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trength Training
 

How Many Repetitions?

© Wayne L. Westcott PhD

Of course, muscles are not aware of the number of repetitions they complete. The key to muscle performance and fatigue is the relationship between force and time. Generally speaking, you can produce a high level of muscle force for a relatively short time and a low level of muscle force for a relatively long time. However, to stimulate strength development, you should train your muscles within the anaerobic energy system. This system provides large amounts of energy for up to 90 seconds of high effort exercise.

Training Guidelines
For best strength results, it is recommended that you use enough resistance to fatigue your muscles within 30-90 seconds. As general guidelines, persons with predominantly Type 2 muscles should training about 30-50 seconds per set. At six seconds per repetition (two seconds lifting and four seconds lowering), this represents about five to eight repetitions.

Persons with predominantly Type 1 muscles should train about 70-90 seconds per set. At six seconds per repetition, this represents about 12-15 repetitions. Persons with an even mix of muscle fibers should train about 50-70 seconds per set. At six seconds per repetition, this represents about 8-12 repetitions. These time and repetitions relationships are summarized in Table 2.

Because more people possess a relatively even mix of muscle fibers, a 50 to 70- seconds bout of strength exercise is an excellent training recommendation.

If you choose to train in a slowed manner, completing 14-second repetitions (10 seconds lifting and four seconds lowering), you should use enough resistance to complete four to five repetitions. In this manner, the muscles again reach fatigue within the 50 to 70-second anaerobic range.

Specialized Training
Depending upon the type of activity you undertake, you may want to adjust your training accordingly. To determine the optimum number of repetitions for a particular muscle group, such as the quadriceps, follow this procedure:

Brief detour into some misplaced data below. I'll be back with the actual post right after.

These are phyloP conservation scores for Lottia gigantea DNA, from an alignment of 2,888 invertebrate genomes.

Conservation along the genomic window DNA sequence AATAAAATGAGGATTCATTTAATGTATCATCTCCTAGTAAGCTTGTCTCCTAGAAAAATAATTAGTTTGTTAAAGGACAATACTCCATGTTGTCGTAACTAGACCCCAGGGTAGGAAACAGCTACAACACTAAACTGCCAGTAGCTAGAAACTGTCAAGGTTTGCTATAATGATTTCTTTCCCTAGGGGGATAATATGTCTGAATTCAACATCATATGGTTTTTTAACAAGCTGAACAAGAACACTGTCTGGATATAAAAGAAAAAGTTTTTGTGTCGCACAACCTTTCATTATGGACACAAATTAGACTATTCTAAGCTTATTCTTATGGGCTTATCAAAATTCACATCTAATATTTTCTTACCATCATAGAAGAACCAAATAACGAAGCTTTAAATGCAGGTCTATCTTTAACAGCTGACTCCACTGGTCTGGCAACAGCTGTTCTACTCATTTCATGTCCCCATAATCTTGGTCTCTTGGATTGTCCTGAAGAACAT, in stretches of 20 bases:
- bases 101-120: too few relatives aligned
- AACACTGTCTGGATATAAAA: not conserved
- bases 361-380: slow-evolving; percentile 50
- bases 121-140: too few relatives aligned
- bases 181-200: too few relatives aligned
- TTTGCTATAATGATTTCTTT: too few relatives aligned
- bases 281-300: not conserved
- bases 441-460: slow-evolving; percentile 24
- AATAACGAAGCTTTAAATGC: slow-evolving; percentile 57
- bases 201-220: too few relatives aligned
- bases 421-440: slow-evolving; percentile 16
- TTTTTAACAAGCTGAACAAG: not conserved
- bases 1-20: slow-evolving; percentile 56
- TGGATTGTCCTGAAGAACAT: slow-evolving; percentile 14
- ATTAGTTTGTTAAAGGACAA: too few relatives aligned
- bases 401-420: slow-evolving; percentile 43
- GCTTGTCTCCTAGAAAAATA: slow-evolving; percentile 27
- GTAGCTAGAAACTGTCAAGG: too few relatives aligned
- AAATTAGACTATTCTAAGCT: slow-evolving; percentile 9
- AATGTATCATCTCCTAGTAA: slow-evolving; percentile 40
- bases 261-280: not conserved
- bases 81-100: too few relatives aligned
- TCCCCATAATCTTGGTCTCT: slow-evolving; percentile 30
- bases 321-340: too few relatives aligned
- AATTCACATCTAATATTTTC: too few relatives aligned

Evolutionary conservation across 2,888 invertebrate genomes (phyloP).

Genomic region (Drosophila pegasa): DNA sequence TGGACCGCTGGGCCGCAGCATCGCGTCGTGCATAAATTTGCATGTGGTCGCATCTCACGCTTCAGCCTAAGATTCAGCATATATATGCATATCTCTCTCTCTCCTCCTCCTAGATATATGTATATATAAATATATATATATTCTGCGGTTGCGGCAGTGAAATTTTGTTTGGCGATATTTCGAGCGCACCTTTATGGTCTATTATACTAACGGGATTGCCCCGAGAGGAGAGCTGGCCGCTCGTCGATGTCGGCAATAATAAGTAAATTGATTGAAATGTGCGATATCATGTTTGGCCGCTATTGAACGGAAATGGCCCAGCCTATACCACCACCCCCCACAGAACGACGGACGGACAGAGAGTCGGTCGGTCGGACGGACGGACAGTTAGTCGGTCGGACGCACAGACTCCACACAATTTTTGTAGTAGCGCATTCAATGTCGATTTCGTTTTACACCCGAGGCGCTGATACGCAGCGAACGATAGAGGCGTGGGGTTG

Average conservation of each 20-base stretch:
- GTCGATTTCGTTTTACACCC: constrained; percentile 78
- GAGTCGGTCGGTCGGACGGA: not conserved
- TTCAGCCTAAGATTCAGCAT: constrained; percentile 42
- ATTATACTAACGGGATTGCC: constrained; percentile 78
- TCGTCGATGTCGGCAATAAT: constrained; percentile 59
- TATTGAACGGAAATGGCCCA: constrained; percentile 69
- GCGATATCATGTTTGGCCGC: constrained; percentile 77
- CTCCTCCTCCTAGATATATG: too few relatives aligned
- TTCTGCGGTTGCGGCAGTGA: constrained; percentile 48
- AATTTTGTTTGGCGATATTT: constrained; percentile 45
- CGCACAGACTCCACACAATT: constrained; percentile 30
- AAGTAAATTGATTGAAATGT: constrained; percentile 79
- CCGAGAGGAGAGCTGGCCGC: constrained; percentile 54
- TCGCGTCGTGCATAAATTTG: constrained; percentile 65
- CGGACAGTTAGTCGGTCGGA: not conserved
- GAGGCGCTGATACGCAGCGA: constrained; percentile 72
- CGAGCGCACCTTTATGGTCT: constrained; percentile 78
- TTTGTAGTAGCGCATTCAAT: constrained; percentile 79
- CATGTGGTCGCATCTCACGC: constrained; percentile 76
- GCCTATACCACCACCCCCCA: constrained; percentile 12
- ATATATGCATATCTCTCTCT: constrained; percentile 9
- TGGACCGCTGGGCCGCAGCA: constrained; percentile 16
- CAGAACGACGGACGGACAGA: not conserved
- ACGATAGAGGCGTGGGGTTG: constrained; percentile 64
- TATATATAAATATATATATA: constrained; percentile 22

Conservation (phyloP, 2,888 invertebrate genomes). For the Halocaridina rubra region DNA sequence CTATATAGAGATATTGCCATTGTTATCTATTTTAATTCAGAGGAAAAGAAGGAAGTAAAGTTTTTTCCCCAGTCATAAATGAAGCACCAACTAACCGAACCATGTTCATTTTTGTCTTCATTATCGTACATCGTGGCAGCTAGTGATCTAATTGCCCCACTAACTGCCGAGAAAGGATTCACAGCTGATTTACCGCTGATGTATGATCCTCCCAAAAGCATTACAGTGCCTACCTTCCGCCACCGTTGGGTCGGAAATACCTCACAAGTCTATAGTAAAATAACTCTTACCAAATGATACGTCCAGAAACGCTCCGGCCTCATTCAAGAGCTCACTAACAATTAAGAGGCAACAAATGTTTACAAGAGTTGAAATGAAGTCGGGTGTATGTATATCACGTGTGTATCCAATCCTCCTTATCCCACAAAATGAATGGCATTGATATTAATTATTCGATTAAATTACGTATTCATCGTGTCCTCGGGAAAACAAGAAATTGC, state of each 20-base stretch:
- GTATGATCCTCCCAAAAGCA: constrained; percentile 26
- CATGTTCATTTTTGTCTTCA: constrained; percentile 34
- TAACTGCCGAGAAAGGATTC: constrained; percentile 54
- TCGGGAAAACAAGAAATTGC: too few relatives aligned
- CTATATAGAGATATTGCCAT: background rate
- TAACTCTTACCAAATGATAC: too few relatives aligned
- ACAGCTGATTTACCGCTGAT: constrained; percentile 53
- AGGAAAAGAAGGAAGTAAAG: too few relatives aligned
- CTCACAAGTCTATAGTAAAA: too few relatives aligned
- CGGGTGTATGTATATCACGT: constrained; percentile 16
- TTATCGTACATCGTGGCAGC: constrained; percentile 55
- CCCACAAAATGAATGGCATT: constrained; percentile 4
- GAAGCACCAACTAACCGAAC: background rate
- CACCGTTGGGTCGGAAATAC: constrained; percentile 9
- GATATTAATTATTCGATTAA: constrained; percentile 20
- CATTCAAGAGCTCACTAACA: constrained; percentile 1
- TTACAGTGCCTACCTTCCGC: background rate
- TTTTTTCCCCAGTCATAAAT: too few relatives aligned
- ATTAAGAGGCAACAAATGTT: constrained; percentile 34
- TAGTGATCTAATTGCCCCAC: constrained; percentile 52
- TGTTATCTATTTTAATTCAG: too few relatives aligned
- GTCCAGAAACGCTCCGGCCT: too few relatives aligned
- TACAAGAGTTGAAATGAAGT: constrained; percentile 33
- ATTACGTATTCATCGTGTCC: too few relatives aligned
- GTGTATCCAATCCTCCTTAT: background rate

1 - Perform 10 leg extensions with relatively light weight.

2 - After a two-minute rest, perform five leg extensions with a moderate weight.

3 - After a two-minute rest, perform one leg extension with a relatively heavy weight.

Continue in this manner until you determine the heaviest weight load you can perform once with proper technique. This is your maximum weight load.

After a five minute rest, perform as many leg extensions as possible with 75 percent of your maximum weight load. This represents the approximate number of repetitions you should perform in this exercise.

If you complete six repetitions, for example, you most likely have a higher percentage of Type 2 muscle fibers and should probably train with about five to eight repetitions per set. At the other extreme, if you complete 13 repetitions, you most likely have a higher percentage of Type 1 muscle fibers and should probably train with about 12-15 repetitions per set.

Overall, it would appear that best strength results are attained when you match your training repetitions to your muscle fiber type. Although muscle fiber type may vary somewhat among muscle groups, we have found this factor to be relatively consistent in most people.

Regardless of your muscle fiber type, the key to strength development is high-effort, anaerobic exercise. The resistance should be sufficient to fatigue the target muscle group within 30-90 seconds of exercise. For most of us, this is best accomplished with a double progressive training system using a protocol of eight to 12 repetitions. First, select a resistance that fatigues the target muscle within 8-10 repetitions. Second, train with this resistance regularly until you can complete 12 repetitions. Next, add 2.5 to five pounds and progress in the same manner until you can perform 12 repetition with the new resistance. By matching the optimum repetition range with your muscle type and by systematically increasing the repetitions and resistance, you will make safe, steady and solid progress toward your ultimate strength potential.

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About The Author
Wayne L. Westcott, Ph.D., is fitness research director at the South Shore YMCA in Quincy, MA. He is strength training consultant for numerous national organizations, such as the American Council on Exercise, the American Senior Fitness Association, and the National Youth......more
 
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